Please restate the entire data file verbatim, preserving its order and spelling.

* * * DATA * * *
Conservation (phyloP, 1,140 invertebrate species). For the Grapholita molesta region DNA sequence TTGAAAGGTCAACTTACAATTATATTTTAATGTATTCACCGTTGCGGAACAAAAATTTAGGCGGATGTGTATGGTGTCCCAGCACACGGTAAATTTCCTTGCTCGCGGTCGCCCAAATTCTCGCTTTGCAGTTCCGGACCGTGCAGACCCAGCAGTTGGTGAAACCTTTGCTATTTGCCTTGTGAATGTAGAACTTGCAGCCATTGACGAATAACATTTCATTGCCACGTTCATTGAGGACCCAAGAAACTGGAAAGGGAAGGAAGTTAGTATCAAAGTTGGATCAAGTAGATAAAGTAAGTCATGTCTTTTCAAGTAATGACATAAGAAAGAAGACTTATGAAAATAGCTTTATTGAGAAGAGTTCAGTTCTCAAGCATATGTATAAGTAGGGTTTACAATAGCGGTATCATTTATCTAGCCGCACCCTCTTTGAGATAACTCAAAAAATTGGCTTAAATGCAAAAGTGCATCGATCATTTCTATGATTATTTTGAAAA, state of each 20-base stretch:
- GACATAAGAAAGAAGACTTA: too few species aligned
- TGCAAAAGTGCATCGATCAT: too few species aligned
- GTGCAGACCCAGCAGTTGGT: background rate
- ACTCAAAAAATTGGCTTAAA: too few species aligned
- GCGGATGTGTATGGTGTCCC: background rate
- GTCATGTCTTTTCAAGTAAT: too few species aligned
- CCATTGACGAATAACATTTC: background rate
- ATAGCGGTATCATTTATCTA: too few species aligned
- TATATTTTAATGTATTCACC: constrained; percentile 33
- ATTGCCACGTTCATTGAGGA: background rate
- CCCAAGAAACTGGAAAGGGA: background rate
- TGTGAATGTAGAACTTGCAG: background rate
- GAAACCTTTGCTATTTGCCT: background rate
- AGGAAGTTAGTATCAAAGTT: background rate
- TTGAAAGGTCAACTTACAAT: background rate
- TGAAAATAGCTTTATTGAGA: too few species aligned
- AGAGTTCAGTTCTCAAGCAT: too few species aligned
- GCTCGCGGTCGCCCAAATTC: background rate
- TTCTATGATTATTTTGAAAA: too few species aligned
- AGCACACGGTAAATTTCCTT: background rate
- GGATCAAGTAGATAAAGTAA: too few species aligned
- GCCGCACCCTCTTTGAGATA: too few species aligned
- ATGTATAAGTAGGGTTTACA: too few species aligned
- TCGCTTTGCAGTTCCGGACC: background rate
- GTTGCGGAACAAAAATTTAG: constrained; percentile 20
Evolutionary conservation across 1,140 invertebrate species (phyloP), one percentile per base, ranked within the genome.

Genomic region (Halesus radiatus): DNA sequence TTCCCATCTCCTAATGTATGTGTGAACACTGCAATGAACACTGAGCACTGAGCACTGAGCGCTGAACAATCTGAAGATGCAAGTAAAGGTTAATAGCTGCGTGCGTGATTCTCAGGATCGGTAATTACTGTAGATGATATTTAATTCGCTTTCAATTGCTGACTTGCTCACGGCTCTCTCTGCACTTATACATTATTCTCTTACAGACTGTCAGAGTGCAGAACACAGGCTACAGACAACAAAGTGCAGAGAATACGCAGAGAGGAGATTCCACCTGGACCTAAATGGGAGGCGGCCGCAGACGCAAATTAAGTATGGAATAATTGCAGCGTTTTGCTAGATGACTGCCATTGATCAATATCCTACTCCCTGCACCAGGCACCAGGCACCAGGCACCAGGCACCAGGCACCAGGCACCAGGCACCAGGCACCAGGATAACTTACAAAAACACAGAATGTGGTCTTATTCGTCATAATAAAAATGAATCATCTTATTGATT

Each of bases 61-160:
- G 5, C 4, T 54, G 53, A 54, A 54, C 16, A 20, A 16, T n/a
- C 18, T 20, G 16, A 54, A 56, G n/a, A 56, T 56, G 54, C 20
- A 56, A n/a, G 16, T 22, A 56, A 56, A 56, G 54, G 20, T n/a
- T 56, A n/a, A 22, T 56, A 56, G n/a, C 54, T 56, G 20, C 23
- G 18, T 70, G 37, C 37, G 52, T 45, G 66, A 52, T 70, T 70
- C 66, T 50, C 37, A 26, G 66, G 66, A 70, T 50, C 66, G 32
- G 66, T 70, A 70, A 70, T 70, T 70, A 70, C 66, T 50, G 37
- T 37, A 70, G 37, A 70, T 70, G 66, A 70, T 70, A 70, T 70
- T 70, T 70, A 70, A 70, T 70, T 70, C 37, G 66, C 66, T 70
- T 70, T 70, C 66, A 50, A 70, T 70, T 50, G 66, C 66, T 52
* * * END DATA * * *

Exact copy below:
Conservation (phyloP, 1,140 invertebrate species). For the Grapholita molesta region DNA sequence TTGAAAGGTCAACTTACAATTATATTTTAATGTATTCACCGTTGCGGAACAAAAATTTAGGCGGATGTGTATGGTGTCCCAGCACACGGTAAATTTCCTTGCTCGCGGTCGCCCAAATTCTCGCTTTGCAGTTCCGGACCGTGCAGACCCAGCAGTTGGTGAAACCTTTGCTATTTGCCTTGTGAATGTAGAACTTGCAGCCATTGACGAATAACATTTCATTGCCACGTTCATTGAGGACCCAAGAAACTGGAAAGGGAAGGAAGTTAGTATCAAAGTTGGATCAAGTAGATAAAGTAAGTCATGTCTTTTCAAGTAATGACATAAGAAAGAAGACTTATGAAAATAGCTTTATTGAGAAGAGTTCAGTTCTCAAGCATATGTATAAGTAGGGTTTACAATAGCGGTATCATTTATCTAGCCGCACCCTCTTTGAGATAACTCAAAAAATTGGCTTAAATGCAAAAGTGCATCGATCATTTCTATGATTATTTTGAAAA, state of each 20-base stretch:
- GACATAAGAAAGAAGACTTA: too few species aligned
- TGCAAAAGTGCATCGATCAT: too few species aligned
- GTGCAGACCCAGCAGTTGGT: background rate
- ACTCAAAAAATTGGCTTAAA: too few species aligned
- GCGGATGTGTATGGTGTCCC: background rate
- GTCATGTCTTTTCAAGTAAT: too few species aligned
- CCATTGACGAATAACATTTC: background rate
- ATAGCGGTATCATTTATCTA: too few species aligned
- TATATTTTAATGTATTCACC: constrained; percentile 33
- ATTGCCACGTTCATTGAGGA: background rate
- CCCAAGAAACTGGAAAGGGA: background rate
- TGTGAATGTAGAACTTGCAG: background rate
- GAAACCTTTGCTATTTGCCT: background rate
- AGGAAGTTAGTATCAAAGTT: background rate
- TTGAAAGGTCAACTTACAAT: background rate
- TGAAAATAGCTTTATTGAGA: too few species aligned
- AGAGTTCAGTTCTCAAGCAT: too few species aligned
- GCTCGCGGTCGCCCAAATTC: background rate
- TTCTATGATTATTTTGAAAA: too few species aligned
- AGCACACGGTAAATTTCCTT: background rate
- GGATCAAGTAGATAAAGTAA: too few species aligned
- GCCGCACCCTCTTTGAGATA: too few species aligned
- ATGTATAAGTAGGGTTTACA: too few species aligned
- TCGCTTTGCAGTTCCGGACC: background rate
- GTTGCGGAACAAAAATTTAG: constrained; percentile 20
Evolutionary conservation across 1,140 invertebrate species (phyloP), one percentile per base, ranked within the genome.

Genomic region (Halesus radiatus): DNA sequence TTCCCATCTCCTAATGTATGTGTGAACACTGCAATGAACACTGAGCACTGAGCACTGAGCGCTGAACAATCTGAAGATGCAAGTAAAGGTTAATAGCTGCGTGCGTGATTCTCAGGATCGGTAATTACTGTAGATGATATTTAATTCGCTTTCAATTGCTGACTTGCTCACGGCTCTCTCTGCACTTATACATTATTCTCTTACAGACTGTCAGAGTGCAGAACACAGGCTACAGACAACAAAGTGCAGAGAATACGCAGAGAGGAGATTCCACCTGGACCTAAATGGGAGGCGGCCGCAGACGCAAATTAAGTATGGAATAATTGCAGCGTTTTGCTAGATGACTGCCATTGATCAATATCCTACTCCCTGCACCAGGCACCAGGCACCAGGCACCAGGCACCAGGCACCAGGCACCAGGCACCAGGCACCAGGATAACTTACAAAAACACAGAATGTGGTCTTATTCGTCATAATAAAAATGAATCATCTTATTGATT

Each of bases 61-160:
- G 5, C 4, T 54, G 53, A 54, A 54, C 16, A 20, A 16, T n/a
- C 18, T 20, G 16, A 54, A 56, G n/a, A 56, T 56, G 54, C 20
- A 56, A n/a, G 16, T 22, A 56, A 56, A 56, G 54, G 20, T n/a
- T 56, A n/a, A 22, T 56, A 56, G n/a, C 54, T 56, G 20, C 23
- G 18, T 70, G 37, C 37, G 52, T 45, G 66, A 52, T 70, T 70
- C 66, T 50, C 37, A 26, G 66, G 66, A 70, T 50, C 66, G 32
- G 66, T 70, A 70, A 70, T 70, T 70, A 70, C 66, T 50, G 37
- T 37, A 70, G 37, A 70, T 70, G 66, A 70, T 70, A 70, T 70
- T 70, T 70, A 70, A 70, T 70, T 70, C 37, G 66, C 66, T 70
- T 70, T 70, C 66, A 50, A 70, T 70, T 50, G 66, C 66, T 52